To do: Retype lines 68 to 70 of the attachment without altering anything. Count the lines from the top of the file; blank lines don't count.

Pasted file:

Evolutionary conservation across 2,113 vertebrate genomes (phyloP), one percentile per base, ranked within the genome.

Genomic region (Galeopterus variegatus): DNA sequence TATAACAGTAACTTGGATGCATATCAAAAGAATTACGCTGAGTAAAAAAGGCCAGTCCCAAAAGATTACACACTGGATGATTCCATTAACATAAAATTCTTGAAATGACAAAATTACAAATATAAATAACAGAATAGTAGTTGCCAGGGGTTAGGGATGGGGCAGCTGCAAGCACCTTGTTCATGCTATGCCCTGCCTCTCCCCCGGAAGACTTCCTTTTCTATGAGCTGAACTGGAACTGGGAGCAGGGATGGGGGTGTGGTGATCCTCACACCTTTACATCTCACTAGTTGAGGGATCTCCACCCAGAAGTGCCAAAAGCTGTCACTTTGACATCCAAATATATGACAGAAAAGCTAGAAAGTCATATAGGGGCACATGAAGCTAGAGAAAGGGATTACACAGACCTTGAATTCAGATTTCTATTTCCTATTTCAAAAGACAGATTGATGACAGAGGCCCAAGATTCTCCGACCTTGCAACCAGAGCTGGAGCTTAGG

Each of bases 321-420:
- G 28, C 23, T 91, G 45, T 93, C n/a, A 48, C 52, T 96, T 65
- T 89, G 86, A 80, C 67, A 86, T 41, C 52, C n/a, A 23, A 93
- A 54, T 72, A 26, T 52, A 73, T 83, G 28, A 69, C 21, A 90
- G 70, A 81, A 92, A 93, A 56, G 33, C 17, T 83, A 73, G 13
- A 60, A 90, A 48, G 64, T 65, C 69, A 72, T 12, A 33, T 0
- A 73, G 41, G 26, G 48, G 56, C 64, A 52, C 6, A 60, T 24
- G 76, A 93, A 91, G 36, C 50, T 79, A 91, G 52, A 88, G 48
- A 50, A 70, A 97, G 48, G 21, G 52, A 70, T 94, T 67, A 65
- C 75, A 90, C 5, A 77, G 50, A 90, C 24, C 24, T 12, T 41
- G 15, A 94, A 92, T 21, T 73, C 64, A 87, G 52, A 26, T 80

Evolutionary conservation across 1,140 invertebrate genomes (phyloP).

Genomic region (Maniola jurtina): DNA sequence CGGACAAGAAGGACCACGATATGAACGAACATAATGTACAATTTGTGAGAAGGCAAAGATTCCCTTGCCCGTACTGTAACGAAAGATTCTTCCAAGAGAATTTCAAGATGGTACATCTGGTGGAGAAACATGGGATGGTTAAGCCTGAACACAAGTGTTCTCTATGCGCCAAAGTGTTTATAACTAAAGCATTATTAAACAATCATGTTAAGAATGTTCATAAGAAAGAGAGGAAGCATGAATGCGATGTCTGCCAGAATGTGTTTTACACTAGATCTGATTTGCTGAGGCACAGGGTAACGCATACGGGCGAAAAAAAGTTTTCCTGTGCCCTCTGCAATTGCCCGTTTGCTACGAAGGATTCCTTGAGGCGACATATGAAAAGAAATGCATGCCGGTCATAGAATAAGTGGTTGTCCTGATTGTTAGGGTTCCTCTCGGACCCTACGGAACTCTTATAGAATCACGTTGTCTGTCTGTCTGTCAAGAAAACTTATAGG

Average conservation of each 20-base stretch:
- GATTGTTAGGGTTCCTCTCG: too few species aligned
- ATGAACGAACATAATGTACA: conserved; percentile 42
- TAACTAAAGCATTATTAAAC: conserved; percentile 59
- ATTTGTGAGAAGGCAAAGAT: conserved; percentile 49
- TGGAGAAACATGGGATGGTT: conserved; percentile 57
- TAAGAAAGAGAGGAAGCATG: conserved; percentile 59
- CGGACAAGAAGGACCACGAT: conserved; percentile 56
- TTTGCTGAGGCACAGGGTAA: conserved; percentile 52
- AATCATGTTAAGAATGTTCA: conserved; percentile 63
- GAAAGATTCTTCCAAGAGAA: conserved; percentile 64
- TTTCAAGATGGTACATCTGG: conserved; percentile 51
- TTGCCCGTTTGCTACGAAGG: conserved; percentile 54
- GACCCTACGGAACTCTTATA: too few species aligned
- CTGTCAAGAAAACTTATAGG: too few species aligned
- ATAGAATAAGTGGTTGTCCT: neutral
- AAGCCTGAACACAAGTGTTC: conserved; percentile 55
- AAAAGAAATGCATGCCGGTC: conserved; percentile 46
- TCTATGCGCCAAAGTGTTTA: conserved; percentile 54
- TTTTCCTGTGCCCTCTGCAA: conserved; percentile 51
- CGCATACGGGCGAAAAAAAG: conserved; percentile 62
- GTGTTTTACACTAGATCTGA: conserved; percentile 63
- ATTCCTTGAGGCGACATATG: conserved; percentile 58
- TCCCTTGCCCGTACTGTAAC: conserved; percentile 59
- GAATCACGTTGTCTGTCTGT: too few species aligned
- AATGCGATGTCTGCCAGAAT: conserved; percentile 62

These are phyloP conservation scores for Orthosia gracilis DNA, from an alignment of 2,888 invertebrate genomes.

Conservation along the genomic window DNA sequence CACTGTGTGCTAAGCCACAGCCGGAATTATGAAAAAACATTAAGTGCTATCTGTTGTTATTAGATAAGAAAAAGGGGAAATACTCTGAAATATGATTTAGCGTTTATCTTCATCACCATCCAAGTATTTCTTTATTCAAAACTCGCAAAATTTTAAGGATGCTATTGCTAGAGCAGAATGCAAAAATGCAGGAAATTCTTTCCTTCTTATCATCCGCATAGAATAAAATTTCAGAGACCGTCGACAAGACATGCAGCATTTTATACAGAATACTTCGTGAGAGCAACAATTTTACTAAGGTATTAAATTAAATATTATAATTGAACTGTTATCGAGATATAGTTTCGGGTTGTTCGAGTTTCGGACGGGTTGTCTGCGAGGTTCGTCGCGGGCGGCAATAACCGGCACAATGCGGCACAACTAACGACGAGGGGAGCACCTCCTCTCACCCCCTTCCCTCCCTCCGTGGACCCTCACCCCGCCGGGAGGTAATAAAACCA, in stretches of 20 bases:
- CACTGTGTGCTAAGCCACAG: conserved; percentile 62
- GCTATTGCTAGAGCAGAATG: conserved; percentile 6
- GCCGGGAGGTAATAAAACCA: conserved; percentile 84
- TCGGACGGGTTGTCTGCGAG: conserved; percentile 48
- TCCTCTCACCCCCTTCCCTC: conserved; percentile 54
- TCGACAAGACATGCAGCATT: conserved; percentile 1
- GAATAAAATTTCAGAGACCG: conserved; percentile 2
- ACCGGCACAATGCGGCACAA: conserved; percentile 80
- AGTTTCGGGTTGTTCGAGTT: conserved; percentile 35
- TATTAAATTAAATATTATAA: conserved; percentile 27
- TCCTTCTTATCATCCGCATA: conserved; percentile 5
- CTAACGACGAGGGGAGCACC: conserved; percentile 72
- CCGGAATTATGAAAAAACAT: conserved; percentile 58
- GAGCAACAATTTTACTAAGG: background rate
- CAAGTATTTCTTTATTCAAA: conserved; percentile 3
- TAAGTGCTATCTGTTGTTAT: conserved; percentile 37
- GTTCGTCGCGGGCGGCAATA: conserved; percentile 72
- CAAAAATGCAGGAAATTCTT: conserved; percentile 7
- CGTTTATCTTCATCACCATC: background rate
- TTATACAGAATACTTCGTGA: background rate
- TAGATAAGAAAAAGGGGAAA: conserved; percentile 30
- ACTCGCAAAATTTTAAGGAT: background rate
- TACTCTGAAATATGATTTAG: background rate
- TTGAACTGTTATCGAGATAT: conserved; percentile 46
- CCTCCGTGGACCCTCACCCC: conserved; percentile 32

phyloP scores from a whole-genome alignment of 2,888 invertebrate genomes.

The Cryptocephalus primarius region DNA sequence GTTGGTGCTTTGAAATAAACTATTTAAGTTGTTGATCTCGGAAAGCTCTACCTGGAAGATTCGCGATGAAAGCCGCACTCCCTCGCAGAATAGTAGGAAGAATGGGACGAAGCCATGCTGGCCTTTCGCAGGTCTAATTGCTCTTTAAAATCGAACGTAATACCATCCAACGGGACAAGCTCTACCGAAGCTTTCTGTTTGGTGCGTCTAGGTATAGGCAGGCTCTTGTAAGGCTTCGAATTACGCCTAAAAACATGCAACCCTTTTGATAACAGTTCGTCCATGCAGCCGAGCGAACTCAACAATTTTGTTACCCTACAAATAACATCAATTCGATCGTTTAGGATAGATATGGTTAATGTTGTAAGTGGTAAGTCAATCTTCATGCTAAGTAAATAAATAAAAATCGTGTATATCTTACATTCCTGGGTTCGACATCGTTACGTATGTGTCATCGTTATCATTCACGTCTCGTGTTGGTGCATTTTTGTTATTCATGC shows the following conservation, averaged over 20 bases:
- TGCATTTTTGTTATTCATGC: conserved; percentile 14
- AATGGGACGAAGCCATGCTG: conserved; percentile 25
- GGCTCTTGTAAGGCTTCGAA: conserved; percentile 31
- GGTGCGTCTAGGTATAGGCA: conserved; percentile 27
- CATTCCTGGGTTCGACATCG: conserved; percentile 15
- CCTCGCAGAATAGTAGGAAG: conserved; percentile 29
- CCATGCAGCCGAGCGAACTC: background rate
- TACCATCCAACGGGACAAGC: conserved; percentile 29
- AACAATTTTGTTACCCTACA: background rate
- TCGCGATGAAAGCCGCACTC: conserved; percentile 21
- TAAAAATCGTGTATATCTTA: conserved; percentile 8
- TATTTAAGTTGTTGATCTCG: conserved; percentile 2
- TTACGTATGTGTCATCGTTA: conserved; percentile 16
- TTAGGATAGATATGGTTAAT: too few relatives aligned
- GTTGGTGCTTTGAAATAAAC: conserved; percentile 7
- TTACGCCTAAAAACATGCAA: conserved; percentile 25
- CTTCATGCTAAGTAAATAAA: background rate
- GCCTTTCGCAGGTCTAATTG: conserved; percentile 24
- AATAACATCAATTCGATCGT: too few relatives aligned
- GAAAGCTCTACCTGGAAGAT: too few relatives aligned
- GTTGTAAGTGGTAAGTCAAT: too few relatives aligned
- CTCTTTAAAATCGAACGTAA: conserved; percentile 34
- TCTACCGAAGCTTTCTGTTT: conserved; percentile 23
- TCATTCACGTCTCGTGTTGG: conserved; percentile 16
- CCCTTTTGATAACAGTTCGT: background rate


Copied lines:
- CCTCCGTGGACCCTCACCCC: conserved; percentile 32

phyloP scores from a whole-genome alignment of 2,888 invertebrate genomes.

The Cryptocephalus primarius region DNA sequence GTTGGTGCTTTGAAATAAACTATTTAAGTTGTTGATCTCGGAAAGCTCTACCTGGAAGATTCGCGATGAAAGCCGCACTCCCTCGCAGAATAGTAGGAAGAATGGGACGAAGCCATGCTGGCCTTTCGCAGGTCTAATTGCTCTTTAAAATCGAACGTAATACCATCCAACGGGACAAGCTCTACCGAAGCTTTCTGTTTGGTGCGTCTAGGTATAGGCAGGCTCTTGTAAGGCTTCGAATTACGCCTAAAAACATGCAACCCTTTTGATAACAGTTCGTCCATGCAGCCGAGCGAACTCAACAATTTTGTTACCCTACAAATAACATCAATTCGATCGTTTAGGATAGATATGGTTAATGTTGTAAGTGGTAAGTCAATCTTCATGCTAAGTAAATAAATAAAAATCGTGTATATCTTACATTCCTGGGTTCGACATCGTTACGTATGTGTCATCGTTATCATTCACGTCTCGTGTTGGTGCATTTTTGTTATTCATGC shows the following conservation, averaged over 20 bases: